Where a foreign government has refused an inspection and the government maintains its refusal after further dialog with FDA, the agency will add each foreign food establishment for which the foreign government refused a request to inspect to the Import Alert.  FDA will advise the foreign government that it will remove an establishment from the Import Alert when the foreign government provides FDA with written notification that it can schedule and inspect the establishment.  If the foreign government sustains its refusal of multiple requests to inspect foreign food establishments in the country, FDA will ask the foreign government if its refusal applies to all establishments in the country.  If so, FDA may include all foreign food establishments in the country on the Import Alert.

Changes from the Draft Guidance

Several food industry trade associations raised concerns about the Draft Guidance in comments in December 2017, including that the Draft Guidance expanded the meaning of “refusal” to behaviors that merely limit FDA during an inspection, inconsistent with the text of the statute, and that the refusal of admission of food from a facility that “limited” an FDA inspection was a disproportionate consequence.  FDA did not revise the Final Guidance to address these concerns, and in fact, strengthened its initial positions in some instances.  For example, notable changes between the Draft Guidance and the Final Guidance include the following:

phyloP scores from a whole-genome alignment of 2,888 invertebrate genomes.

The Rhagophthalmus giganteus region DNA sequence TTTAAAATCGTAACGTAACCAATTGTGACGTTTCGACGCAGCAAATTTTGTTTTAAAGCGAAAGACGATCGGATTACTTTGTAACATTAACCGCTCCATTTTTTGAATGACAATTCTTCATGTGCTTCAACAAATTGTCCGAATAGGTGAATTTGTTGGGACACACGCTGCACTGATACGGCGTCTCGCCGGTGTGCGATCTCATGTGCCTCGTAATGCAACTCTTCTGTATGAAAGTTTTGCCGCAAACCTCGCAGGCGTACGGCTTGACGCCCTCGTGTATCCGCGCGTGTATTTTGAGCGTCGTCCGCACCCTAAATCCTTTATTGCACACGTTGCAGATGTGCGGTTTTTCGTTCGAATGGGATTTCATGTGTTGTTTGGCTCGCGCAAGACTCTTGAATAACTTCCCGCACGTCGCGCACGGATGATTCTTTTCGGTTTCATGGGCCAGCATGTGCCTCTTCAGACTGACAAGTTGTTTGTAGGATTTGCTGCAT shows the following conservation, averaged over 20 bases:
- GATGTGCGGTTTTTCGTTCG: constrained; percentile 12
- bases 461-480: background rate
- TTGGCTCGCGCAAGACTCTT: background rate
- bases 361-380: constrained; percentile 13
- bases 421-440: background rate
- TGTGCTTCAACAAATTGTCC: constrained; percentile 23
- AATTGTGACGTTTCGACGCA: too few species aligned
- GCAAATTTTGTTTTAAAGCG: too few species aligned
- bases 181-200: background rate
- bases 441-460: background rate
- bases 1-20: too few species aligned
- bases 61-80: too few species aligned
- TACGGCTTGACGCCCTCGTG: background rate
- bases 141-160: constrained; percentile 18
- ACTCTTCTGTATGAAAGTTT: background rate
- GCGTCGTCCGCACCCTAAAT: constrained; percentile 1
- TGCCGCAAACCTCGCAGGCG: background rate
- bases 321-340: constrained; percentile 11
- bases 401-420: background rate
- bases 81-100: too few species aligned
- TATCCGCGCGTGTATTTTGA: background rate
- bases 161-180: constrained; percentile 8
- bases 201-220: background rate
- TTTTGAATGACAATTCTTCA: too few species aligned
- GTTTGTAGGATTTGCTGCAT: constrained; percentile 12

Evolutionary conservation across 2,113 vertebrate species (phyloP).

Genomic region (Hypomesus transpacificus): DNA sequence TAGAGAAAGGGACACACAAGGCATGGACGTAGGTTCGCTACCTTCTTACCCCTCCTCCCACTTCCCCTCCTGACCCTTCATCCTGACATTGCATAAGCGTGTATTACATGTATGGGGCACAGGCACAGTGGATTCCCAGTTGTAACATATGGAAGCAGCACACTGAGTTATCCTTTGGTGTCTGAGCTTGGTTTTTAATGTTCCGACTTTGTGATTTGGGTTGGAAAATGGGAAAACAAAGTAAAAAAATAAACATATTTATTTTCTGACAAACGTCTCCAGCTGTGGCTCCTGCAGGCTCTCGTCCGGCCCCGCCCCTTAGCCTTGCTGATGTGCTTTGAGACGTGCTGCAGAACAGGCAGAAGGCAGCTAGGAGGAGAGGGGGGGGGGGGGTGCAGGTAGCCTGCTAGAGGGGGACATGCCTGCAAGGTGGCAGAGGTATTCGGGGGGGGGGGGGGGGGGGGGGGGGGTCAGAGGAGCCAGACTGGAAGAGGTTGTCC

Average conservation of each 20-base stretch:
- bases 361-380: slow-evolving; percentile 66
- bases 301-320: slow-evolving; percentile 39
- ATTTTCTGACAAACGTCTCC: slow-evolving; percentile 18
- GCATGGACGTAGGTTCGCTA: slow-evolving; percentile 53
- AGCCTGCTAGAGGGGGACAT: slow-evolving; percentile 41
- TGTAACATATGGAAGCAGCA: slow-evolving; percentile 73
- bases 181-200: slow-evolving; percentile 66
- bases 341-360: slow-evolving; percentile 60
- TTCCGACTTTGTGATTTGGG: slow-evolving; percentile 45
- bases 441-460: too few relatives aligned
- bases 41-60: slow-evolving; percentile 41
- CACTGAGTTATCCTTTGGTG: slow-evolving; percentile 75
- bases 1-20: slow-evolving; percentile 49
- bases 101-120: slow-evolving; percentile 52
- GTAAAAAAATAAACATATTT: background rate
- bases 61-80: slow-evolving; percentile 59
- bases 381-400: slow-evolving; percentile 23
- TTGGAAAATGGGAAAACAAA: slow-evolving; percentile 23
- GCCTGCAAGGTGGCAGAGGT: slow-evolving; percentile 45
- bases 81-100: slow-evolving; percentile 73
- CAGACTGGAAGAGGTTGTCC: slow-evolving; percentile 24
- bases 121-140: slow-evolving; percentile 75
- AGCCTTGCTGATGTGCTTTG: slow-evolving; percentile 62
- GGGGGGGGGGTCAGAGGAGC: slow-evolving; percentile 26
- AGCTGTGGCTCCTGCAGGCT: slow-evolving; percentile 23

• Good Faith Exception: The Final Guidance removes a “good faith” exception from what would be considered a “refusal.”  Specifically, FDA deleted the language: “minor delays that result from good faith efforts by the establishment to comply with our request generally would not be considered a refusal of inspection.”
  • Photographs: In the Draft Guidance, FDA stated that a foreign establishment’s refusal to permit FDA to take photographs constitutes a refusal to permit inspection, and stated in a footnote that failure to permit photography at a domestic inspection constitutes a refusal to permit inspection that may result in FDA obtaining an inspection warrant.   The food industry raised concerns through comments that the FFDCA does not explicitly grant FDA the right to take photographs during inspections and many food companies have policies that prevent the taking of photographs in their facilities due to concerns over confidential commercial information and employee privacy rights.  In the Final Guidance, however, FDA expanded upon and moved the text of the footnote into the body of the document, and, elsewhere, provided additional detail of what exactly the FDA investigator may photograph, stating: “the FDA investigator may take photographs as necessary to present an objective and contemporaneous representation of establishment conditions.  Examples of conditions or practices effectively documented by photographs include evidence of rodents or insect infestation; faulty construction or maintenance of equipment or facilities; product storage conditions; product labels and labeling; manufacturing and various control records; employee practices contributing to contamination or to violative conditions; and visible contamination of raw materials or finished products.”  Inclusion of photography in the Final Guidance further signals that FDA continues to interpret its statutory authorities as providing a right to take photographs.3